WASHINGTON - A U.S. warship on Thursday destroyed an Iranian drone in the Strait of Hormuz after it threatened the ship, President Donald Trump said. The incident marked a new escalation of tensions between the countries less than one month after Iran downed an American drone in the same waterway and Trump came close to retaliating with a military strike. In remarks at the White House, Trump blamed Iran for a "provocative and hostile" action and said the U.S. responded in self-defense. He said the Navy's USS Boxer, an amphibious assault ship, took defensive action after the Iranian aircraft closed to within 1,000 yards of the ship and ignored multiple calls to stand down. "The United States reserves the right to defend our personnel, facilities and interests and calls upon all nations to condemn Iran's attempts to disrupt freedom of navigation and global commerce," Trump said.
WASHINGTON/DUBAI, UNITED ARAB EMIRATES - Iran said it had seized a British oil tanker in the Strait of Hormuz on Friday but denied Washington's assertion that the U.S. Navy had downed an Iranian drone nearby this week, as tensions in the Gulf region rose again. Britain said it was urgently seeking information about the Stena Impero tanker, which had been heading to a port in Saudi Arabia and suddenly changed course after passing through the strait at the mouth of the Gulf. The tanker's operator, Stena Bulk, said in a statement the ship was no longer under the crew's control and could not be contacted. Iran's state news agency IRNA quoted a military source as saying the vessel had turned off its tracker, ignored warnings from the Revolutionary Guard and was sailing in the wrong direction in a shipping lane. "We will respond in a way that is considered but robust and we are absolutely clear that if this situation is not resolved quickly there will be serious consequences," British Foreign Secretary Jeremy Hunt told reporters.
LONDON - Tensions in the Strait of Hormuz, a strategic waterway that has become a flash point between Iran and the West, intensified after Iran seized a British-flagged oil tanker on Friday and briefly detained a second vessel. The seizing of the British tanker marked perhaps the most significant escalation since tensions between Iran and the West began rising in May. At that time, the U.S. announced it was dispatching an aircraft carrier and additional troops to the Middle East, citing unspecified threats posed by Iran. The showdown has caused jitters around the globe, with each maneuver bringing fear that any misunderstanding or misstep by either side could lead to war. Details of what took place Friday remained sketchy after Iran reported that it had seized a British oil tanker in the Strait of Hormuz.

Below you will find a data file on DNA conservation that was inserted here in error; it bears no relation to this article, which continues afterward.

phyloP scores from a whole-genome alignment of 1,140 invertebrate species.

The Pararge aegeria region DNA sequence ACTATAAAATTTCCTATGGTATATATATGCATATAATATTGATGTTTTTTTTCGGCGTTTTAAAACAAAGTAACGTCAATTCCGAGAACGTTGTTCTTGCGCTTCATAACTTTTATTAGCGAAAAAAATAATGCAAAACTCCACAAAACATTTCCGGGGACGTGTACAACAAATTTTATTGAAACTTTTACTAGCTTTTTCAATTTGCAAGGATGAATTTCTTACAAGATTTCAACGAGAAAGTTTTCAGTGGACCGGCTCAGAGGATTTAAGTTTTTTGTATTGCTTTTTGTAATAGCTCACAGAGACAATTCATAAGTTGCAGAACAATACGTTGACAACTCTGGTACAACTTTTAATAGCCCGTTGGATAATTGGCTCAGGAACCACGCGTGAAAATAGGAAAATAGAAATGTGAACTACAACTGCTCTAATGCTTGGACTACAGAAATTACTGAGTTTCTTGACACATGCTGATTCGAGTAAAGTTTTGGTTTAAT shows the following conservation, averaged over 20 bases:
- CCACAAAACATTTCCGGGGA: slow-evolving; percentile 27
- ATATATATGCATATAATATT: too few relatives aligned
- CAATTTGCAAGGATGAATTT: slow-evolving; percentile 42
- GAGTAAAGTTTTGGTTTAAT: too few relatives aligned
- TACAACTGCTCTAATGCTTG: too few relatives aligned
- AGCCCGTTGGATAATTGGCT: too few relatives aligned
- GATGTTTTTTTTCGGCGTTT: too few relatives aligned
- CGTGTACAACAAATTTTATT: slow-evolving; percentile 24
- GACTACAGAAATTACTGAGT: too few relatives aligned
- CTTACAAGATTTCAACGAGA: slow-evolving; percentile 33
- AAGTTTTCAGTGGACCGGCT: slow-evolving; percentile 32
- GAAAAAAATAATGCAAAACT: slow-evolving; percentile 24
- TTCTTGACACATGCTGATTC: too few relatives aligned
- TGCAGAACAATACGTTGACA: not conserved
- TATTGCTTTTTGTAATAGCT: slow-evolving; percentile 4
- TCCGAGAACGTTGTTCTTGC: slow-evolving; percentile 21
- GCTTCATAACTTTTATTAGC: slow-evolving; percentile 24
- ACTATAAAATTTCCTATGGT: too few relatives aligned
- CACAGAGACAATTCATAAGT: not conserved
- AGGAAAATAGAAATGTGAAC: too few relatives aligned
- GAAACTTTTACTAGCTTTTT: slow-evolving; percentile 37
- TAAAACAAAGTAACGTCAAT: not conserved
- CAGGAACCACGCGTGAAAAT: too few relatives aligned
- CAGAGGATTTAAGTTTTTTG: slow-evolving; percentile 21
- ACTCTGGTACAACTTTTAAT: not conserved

Iran's naval forces will warn or confront any foreign ship entering the country's territorial waters, the Iranian defense minister said Thursday, remarks that came after an incident this week involving a U.S. warship. The semi-official Tasnim news agency quoted Gen. Hosein Dehghan as saying that "if any foreign vessel enters our waters, we warn them, and if it's an invasion, we confront." He added that Iranian boats patrol to monitor traffic and foreign vessels in its territorial waters. Last December, Iranian ships fired rockets near U.S. warship and other vessels in the Strait of Hormuz, and a month later flew an unarmed drone over the USS Harry S. Truman aircraft carrier in the Persian Gulf.
DEVELOPING: A U.S. Navy coastal patrol ship fired three warning shots at an Iranian ship that sailed within 200 yards in the Northern Persian Gulf Wednesday after one of four close calls this week involving U.S. and Iranian vessels, a U.S. official confirmed to Fox News on Thursday. The USS Squall fired the shots, according to the official. On Tuesday, four Iranian small boats "harassed" the USS Nitze, sailing near the guided missile destroyer in the narrow Strait of Hormuz, a U.S. Navy official told Fox News. Other close calls this week involved the USS Tempest and USS Stout, Pentagon Press Secretary Peter Cook told reporters Thursday. The Pentagon described the incidents as "unsafe and unprofessional."